17 Aug 2020
Posted in Power
Colombia boasts a strong solar PV and wind push to reduce dependence from vulnerable hydro generation to a resilient green generation mix, says GlobalData
Reviewing its activities in the wake of the country’s Energy and Mining Transition, the Colombian Government has diverted its focus on expanding its solar PV and wind installed capacity through auction and non auction mechnisms. The nation relies heavily on hydropower generation, which has become increasingly vulnerable to weather variability – specifically the hot and dry conditions associated with the El Nino effect, says GlobalData, a leading data and analytics company.
Situated in the equatorial zone, Colombia is rich in renewable energy resources and intends to utilize them in its future electricity generation mix to create to resilient and secure energy supply. As per GlobalData estimates, the country’s solar PV and wind segment combined shaped a scanty 0.3% of the overall installed capacity in 2018. To step up the pace in the aim towards sustainable transition, the Colombian Government has approved approximately 7.7GW of renewables outside the 2.5GW of auctioned capacity in 2019.
Somik Das, Senior Power Analyst at GlobalData, comments: “Colombia has a healthy and sound pipeline of wind and solar PV ventures, with more than 13GW of active renewable opportunities, as tracked by GlobalData, that are in different phases of development. Solar PV seems to have attracted the most investors, representing over 60% of the 13GW pipeline”.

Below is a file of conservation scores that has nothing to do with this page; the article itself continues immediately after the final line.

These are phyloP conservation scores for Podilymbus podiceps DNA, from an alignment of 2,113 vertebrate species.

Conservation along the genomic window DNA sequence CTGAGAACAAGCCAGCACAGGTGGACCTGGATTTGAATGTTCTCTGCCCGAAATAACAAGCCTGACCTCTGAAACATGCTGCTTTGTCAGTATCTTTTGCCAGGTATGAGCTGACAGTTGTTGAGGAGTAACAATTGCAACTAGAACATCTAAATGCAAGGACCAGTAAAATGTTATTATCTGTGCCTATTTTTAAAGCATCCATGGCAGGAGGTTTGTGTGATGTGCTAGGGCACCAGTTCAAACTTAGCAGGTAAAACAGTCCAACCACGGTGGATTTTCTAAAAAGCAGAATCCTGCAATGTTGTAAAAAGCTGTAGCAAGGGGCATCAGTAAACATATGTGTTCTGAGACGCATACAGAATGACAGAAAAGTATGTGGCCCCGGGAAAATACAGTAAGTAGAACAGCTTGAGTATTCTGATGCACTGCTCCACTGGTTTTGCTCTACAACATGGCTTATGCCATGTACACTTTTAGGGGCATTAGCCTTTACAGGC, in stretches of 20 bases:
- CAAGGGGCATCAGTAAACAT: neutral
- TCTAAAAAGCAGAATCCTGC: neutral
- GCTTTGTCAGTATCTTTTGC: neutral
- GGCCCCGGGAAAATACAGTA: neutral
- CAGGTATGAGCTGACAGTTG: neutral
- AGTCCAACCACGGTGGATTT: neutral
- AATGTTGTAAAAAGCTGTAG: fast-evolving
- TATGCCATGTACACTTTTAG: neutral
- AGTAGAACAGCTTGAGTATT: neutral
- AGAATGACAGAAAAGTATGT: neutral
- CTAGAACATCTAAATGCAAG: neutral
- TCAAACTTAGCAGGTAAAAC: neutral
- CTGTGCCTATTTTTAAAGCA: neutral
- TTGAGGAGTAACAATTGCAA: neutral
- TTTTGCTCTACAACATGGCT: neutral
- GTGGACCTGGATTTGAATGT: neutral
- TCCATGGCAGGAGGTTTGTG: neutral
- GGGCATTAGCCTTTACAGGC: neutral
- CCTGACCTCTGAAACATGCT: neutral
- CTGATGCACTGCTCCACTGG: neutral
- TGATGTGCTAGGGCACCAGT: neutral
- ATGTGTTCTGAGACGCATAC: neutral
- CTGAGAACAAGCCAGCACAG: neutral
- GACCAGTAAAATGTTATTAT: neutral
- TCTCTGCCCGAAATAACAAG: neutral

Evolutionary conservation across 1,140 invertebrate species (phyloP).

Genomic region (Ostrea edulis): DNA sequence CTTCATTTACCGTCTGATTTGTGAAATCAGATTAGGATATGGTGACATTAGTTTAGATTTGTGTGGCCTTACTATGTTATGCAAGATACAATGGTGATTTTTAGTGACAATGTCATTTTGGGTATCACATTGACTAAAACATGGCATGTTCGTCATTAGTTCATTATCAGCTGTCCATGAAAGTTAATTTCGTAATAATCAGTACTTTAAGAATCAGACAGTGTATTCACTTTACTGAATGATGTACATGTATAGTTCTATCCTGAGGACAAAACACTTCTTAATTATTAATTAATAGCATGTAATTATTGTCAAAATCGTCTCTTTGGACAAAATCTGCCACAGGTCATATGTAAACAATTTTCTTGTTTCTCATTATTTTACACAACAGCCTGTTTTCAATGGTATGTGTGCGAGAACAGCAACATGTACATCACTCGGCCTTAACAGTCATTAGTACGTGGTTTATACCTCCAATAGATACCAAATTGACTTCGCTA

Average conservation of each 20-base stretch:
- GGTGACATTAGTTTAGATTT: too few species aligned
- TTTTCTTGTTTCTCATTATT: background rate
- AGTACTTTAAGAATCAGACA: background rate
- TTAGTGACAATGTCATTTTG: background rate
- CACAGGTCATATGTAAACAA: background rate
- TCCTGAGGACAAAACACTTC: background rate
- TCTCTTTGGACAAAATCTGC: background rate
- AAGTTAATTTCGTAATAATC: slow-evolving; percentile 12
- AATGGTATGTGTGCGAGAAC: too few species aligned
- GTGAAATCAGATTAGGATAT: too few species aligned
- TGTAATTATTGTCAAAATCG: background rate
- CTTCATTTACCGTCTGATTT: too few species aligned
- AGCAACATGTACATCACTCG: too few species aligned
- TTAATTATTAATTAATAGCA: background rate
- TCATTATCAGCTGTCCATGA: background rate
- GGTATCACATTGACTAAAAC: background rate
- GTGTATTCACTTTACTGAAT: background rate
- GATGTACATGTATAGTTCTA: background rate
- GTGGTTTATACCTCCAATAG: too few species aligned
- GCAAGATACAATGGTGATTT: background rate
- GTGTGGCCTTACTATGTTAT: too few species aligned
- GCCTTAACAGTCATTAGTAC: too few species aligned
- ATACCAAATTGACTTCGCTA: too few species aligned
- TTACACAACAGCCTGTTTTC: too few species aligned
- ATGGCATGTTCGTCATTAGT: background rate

La Guajira region, blessed with high favourable renewable potential, is likely to stand out as the most preferred region for early development. As per the ministry in La Guajira region wind speed averages 9m per second (20.1 miles/hour) at a height of 80m (262.5ft) and daily average radiation of 4.5kWh/m2, which are considered the best sites for solar and wind power development.
Das added: “The country aspires to cut down emissions by 20-30% by 2030 through this planned transition to a sustainable cleaner energy landscape with reduced dependence on hydropower and gas-based electricity generation. The country will need to put in place the right policies, measures, infrastructure and fiscal benefits regime to attract the desired investments in the development. In addition to this, the country will also need to address issues pertaining to logistics, strengthen road and ports, so that the intended energy transition can be economically fruitful.”
If you would like to find out more, please send your questions to Rebecca Panks, PR Executive at GlobalData (firstname.lastname@example.org)